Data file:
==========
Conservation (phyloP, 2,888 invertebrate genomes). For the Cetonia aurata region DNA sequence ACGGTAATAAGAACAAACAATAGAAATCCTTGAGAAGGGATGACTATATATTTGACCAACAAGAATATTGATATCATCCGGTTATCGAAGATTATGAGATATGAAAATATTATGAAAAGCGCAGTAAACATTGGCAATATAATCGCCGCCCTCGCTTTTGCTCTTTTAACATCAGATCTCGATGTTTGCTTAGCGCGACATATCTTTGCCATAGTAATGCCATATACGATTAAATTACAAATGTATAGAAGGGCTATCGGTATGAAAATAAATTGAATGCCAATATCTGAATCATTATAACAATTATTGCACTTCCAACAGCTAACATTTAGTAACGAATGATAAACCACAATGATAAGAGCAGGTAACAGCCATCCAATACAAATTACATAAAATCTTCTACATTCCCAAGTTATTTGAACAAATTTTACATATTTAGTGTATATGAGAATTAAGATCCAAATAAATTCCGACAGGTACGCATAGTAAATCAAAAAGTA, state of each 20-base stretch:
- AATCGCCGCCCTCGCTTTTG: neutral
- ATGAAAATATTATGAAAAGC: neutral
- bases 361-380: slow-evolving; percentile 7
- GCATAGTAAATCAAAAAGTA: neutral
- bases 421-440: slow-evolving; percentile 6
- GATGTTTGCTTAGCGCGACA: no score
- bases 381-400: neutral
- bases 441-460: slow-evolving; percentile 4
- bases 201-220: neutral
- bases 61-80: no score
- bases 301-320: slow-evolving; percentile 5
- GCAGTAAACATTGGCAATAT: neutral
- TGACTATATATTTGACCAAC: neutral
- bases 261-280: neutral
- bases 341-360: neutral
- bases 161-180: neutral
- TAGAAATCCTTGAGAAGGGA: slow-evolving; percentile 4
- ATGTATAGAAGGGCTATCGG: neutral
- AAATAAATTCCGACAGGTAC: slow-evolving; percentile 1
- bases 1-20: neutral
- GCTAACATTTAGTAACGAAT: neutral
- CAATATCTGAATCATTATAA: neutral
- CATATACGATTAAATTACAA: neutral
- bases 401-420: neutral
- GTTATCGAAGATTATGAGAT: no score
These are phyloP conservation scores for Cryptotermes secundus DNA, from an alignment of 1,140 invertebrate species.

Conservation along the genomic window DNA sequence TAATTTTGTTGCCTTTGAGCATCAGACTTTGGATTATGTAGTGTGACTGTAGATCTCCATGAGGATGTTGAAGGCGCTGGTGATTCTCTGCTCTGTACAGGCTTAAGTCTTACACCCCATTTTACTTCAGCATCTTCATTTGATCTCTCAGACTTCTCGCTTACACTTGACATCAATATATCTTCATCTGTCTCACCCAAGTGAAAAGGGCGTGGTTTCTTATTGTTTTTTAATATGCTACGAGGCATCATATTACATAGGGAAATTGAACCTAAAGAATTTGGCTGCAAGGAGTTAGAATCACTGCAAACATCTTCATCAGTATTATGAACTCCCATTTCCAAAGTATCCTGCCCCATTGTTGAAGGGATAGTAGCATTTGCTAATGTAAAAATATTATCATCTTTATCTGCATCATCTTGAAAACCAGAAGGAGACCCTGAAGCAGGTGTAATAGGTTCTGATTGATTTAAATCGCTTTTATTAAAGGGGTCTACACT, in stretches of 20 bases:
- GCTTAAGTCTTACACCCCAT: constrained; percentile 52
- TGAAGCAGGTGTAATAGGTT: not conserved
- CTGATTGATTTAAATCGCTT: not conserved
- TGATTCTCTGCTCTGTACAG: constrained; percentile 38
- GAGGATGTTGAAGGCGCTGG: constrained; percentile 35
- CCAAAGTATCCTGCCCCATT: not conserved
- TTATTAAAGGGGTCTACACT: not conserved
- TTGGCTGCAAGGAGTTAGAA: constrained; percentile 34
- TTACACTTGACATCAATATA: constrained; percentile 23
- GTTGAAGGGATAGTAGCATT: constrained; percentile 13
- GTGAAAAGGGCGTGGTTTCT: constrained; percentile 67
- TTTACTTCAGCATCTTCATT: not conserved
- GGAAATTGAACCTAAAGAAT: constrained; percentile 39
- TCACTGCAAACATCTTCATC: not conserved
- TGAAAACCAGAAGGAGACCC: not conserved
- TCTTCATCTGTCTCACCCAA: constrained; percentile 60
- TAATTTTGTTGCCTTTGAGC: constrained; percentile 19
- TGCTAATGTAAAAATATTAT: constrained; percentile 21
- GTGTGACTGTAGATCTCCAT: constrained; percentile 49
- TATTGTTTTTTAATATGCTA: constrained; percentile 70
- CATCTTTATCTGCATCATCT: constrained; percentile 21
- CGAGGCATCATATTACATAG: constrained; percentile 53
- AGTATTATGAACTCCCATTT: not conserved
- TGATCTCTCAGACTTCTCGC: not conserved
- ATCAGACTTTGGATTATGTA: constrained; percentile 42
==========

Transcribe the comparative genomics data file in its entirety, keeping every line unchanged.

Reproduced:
Conservation (phyloP, 2,888 invertebrate genomes). For the Cetonia aurata region DNA sequence ACGGTAATAAGAACAAACAATAGAAATCCTTGAGAAGGGATGACTATATATTTGACCAACAAGAATATTGATATCATCCGGTTATCGAAGATTATGAGATATGAAAATATTATGAAAAGCGCAGTAAACATTGGCAATATAATCGCCGCCCTCGCTTTTGCTCTTTTAACATCAGATCTCGATGTTTGCTTAGCGCGACATATCTTTGCCATAGTAATGCCATATACGATTAAATTACAAATGTATAGAAGGGCTATCGGTATGAAAATAAATTGAATGCCAATATCTGAATCATTATAACAATTATTGCACTTCCAACAGCTAACATTTAGTAACGAATGATAAACCACAATGATAAGAGCAGGTAACAGCCATCCAATACAAATTACATAAAATCTTCTACATTCCCAAGTTATTTGAACAAATTTTACATATTTAGTGTATATGAGAATTAAGATCCAAATAAATTCCGACAGGTACGCATAGTAAATCAAAAAGTA, state of each 20-base stretch:
- AATCGCCGCCCTCGCTTTTG: neutral
- ATGAAAATATTATGAAAAGC: neutral
- bases 361-380: slow-evolving; percentile 7
- GCATAGTAAATCAAAAAGTA: neutral
- bases 421-440: slow-evolving; percentile 6
- GATGTTTGCTTAGCGCGACA: no score
- bases 381-400: neutral
- bases 441-460: slow-evolving; percentile 4
- bases 201-220: neutral
- bases 61-80: no score
- bases 301-320: slow-evolving; percentile 5
- GCAGTAAACATTGGCAATAT: neutral
- TGACTATATATTTGACCAAC: neutral
- bases 261-280: neutral
- bases 341-360: neutral
- bases 161-180: neutral
- TAGAAATCCTTGAGAAGGGA: slow-evolving; percentile 4
- ATGTATAGAAGGGCTATCGG: neutral
- AAATAAATTCCGACAGGTAC: slow-evolving; percentile 1
- bases 1-20: neutral
- GCTAACATTTAGTAACGAAT: neutral
- CAATATCTGAATCATTATAA: neutral
- CATATACGATTAAATTACAA: neutral
- bases 401-420: neutral
- GTTATCGAAGATTATGAGAT: no score
These are phyloP conservation scores for Cryptotermes secundus DNA, from an alignment of 1,140 invertebrate species.

Conservation along the genomic window DNA sequence TAATTTTGTTGCCTTTGAGCATCAGACTTTGGATTATGTAGTGTGACTGTAGATCTCCATGAGGATGTTGAAGGCGCTGGTGATTCTCTGCTCTGTACAGGCTTAAGTCTTACACCCCATTTTACTTCAGCATCTTCATTTGATCTCTCAGACTTCTCGCTTACACTTGACATCAATATATCTTCATCTGTCTCACCCAAGTGAAAAGGGCGTGGTTTCTTATTGTTTTTTAATATGCTACGAGGCATCATATTACATAGGGAAATTGAACCTAAAGAATTTGGCTGCAAGGAGTTAGAATCACTGCAAACATCTTCATCAGTATTATGAACTCCCATTTCCAAAGTATCCTGCCCCATTGTTGAAGGGATAGTAGCATTTGCTAATGTAAAAATATTATCATCTTTATCTGCATCATCTTGAAAACCAGAAGGAGACCCTGAAGCAGGTGTAATAGGTTCTGATTGATTTAAATCGCTTTTATTAAAGGGGTCTACACT, in stretches of 20 bases:
- GCTTAAGTCTTACACCCCAT: constrained; percentile 52
- TGAAGCAGGTGTAATAGGTT: not conserved
- CTGATTGATTTAAATCGCTT: not conserved
- TGATTCTCTGCTCTGTACAG: constrained; percentile 38
- GAGGATGTTGAAGGCGCTGG: constrained; percentile 35
- CCAAAGTATCCTGCCCCATT: not conserved
- TTATTAAAGGGGTCTACACT: not conserved
- TTGGCTGCAAGGAGTTAGAA: constrained; percentile 34
- TTACACTTGACATCAATATA: constrained; percentile 23
- GTTGAAGGGATAGTAGCATT: constrained; percentile 13
- GTGAAAAGGGCGTGGTTTCT: constrained; percentile 67
- TTTACTTCAGCATCTTCATT: not conserved
- GGAAATTGAACCTAAAGAAT: constrained; percentile 39
- TCACTGCAAACATCTTCATC: not conserved
- TGAAAACCAGAAGGAGACCC: not conserved
- TCTTCATCTGTCTCACCCAA: constrained; percentile 60
- TAATTTTGTTGCCTTTGAGC: constrained; percentile 19
- TGCTAATGTAAAAATATTAT: constrained; percentile 21
- GTGTGACTGTAGATCTCCAT: constrained; percentile 49
- TATTGTTTTTTAATATGCTA: constrained; percentile 70
- CATCTTTATCTGCATCATCT: constrained; percentile 21
- CGAGGCATCATATTACATAG: constrained; percentile 53
- AGTATTATGAACTCCCATTT: not conserved
- TGATCTCTCAGACTTCTCGC: not conserved
- ATCAGACTTTGGATTATGTA: constrained; percentile 42